Should You Believe in the New York Mets?
The hottest team in baseball is the New York Mets.
That sentence probably has not been written since sometime in the 2007 or 2008 season, the last time New York contended for the National League East title. Of course, the Mets suffered a catastrophic collapse to the Philadelphia Phillies in the final month of '07 and were overtaken again by Philadelphia at the end of '08. Sorry for any Mets fans reading this. I should have warned you I was going to do that.
Is 2015 the year they return to baseball relevancy? Well, 13 games into the season, things are looking good.
After pounding the Miami Marlins 7-6 on Sunday, New York has won eight straight games, their longest winning streak since June of 2010. Their 10-3 record puts them atop the NL East with the best record in baseball, matching the best start in team history with the 1986 and 2006 squads, both of whom won division titles (that '86 team did a bit better, in fact). It was also their first four-game sweep of a team since they took four in a row from Cincinnati in July of 2011.
So yeah, Mets fans are a little stoked at the moment.
Of course, it being the Mets and all, Sunday's eighth straight win did not come without some bad news. Catcher Travis d'Arnaud, who had gotten off to a hot start this year, was hit by a pitch in the seventh inning and broke his hand. There is no timetable yet for his return. And lefty reliever Jerry Blevins was hit by a line drive on his forearm, resulting in a bone break that will also leave him out of action for quite some time.
That's on top of the team putting third baseman David Wright on the disabled list with a hamstring injury and starting pitcher Zack Wheeler due to elbow surgery. d'Arnaud was 13-for-31 on the young season, hitting .317/.356/.537 with two home runs and 10 RBI. Blevins, meanwhile, had retired all 15 batters he had faced so far this season, 14 of them left-handed.
It was a heavy price to pay for an eighth straight win.
d'Arnaud will be replaced by the team's number-two prospect, Kevin Plawecki, ranked by Baseball America and MLB.com as the 63rd-best prospect in all of baseball. In four minor league seasons, Plawecki has a slash line of .293/.368/.436, and between Double-A and Triple-A last year he hit .309/.365/.460 with 11 homers, 24 doubles, 30 walks, and 48 strikeouts in 419 plate appearances.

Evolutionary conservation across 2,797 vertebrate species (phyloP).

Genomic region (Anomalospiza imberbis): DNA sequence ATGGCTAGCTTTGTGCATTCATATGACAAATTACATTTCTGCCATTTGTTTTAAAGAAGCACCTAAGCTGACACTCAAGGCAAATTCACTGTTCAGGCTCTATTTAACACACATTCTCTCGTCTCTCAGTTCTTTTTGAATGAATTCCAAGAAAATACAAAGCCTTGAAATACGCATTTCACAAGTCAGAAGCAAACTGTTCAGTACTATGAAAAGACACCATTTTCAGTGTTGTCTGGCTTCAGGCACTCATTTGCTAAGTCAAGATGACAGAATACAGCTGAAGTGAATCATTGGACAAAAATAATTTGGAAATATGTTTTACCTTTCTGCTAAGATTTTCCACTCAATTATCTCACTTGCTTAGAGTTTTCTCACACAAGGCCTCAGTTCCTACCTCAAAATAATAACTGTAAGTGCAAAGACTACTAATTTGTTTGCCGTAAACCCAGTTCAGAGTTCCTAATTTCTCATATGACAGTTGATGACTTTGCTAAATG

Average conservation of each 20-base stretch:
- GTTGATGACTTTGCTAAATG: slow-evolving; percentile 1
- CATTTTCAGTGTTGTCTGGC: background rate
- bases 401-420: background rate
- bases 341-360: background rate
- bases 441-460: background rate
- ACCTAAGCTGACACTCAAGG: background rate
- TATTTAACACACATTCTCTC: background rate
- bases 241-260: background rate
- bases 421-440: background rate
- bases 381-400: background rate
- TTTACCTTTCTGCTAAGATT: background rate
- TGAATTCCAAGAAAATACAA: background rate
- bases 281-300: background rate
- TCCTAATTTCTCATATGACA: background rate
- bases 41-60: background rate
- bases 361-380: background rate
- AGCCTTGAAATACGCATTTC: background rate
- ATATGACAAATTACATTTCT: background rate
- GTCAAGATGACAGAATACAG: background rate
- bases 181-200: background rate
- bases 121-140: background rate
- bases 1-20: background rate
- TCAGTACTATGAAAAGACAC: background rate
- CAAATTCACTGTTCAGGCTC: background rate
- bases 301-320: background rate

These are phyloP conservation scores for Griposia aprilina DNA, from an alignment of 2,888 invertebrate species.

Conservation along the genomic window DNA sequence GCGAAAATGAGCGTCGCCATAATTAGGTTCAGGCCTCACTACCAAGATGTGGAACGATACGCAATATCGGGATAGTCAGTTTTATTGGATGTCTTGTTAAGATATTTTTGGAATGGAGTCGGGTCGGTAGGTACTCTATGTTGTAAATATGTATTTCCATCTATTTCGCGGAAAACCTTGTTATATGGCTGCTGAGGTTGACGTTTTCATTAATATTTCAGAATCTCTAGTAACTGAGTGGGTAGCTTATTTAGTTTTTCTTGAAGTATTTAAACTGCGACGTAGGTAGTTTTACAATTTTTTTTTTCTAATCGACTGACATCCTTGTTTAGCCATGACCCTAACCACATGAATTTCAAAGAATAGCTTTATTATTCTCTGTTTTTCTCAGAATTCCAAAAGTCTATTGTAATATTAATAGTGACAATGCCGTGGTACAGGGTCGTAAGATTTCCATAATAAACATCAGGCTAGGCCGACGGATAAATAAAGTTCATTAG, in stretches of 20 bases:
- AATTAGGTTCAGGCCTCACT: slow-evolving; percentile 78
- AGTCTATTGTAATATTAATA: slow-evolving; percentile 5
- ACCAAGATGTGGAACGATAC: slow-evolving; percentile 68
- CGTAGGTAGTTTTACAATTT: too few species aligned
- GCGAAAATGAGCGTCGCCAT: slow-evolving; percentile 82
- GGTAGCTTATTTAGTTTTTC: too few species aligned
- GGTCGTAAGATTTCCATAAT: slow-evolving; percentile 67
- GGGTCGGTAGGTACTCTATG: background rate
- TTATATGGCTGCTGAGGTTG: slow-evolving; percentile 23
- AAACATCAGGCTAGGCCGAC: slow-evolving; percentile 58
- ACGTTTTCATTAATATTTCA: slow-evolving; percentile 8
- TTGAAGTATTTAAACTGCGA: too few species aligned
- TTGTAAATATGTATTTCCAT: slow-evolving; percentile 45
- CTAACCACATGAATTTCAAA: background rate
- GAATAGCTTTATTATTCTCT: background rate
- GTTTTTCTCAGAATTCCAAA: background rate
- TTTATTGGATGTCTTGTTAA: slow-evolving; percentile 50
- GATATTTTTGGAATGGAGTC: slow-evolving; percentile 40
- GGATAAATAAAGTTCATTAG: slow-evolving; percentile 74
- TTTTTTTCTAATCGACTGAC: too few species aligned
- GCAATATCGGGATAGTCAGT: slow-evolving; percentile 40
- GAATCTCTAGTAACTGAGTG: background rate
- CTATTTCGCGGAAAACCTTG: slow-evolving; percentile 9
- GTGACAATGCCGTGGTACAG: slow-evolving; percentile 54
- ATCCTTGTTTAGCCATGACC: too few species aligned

Plawecki is going to be the Mets' everyday catcher moving forward, so he's definitely someone to snag off the waiver wire as soon as possible.
But how has New York done it so far? For the most part, with outstanding starting pitching.
The Mets have the third-best starters' ERA in the National League at 2.84. Only the Cardinals and Padres have been better. And individually, four of the five spots in the rotation have been lights-out.
All the talk this season has been about Matt Harvey, and he has been outstanding, although he gave up four runs on Sunday after being staked to a 7-1 lead. Last year's Rookie of the Year Jacob DeGrom is proving to be the real thing, with Jonathon Niese and Bartolo Colon also pitching in with solid starts to the season.
Offensively, last year's 30-home run man Lucas Duda has picked up right where he left off, hitting a robust .347/.396/.551, newly-signed Michael Cuddyer is hitting .333/.388/.511, and Wright was at .333/.371/.424 before he got hurt. They're not pounding the ball out of the park (just nine dingers in 13 games), but their 57 runs scored is enough to lead the NL East, and their run differential of plus-16 trails only the Cardinals (plus-19) and the Dodgers (plus-17).
Is this sustainable? Maybe not. Over the last seven games, the Mets swept a three-game series from the supremely untalented Phillies, a team that could threaten to lose 100 games. And although the Marlins have the potential to be a playoff contender this year, they've gotten off to a rotten start too, now 3-10 and already seven games back in the division. The only other teams they've played were also division rivals, the Nationals and Braves, against whom they went 3-3.
The lack of power and the growing injury situation is a concern, especially as New York gets ready to play teams in the stronger NL Central and West in the coming weeks and months. But they do have a solid starting rotation led by Harvey, one of the most dominant pitchers in baseball.
While the Mets have the potential to stay in the NL wild card hunt, I expect the Nationals to streak past them atop the division at some point soon.
But at the very least, some meaningful baseball is being played in Flushing, New York, for the first time in a very long time.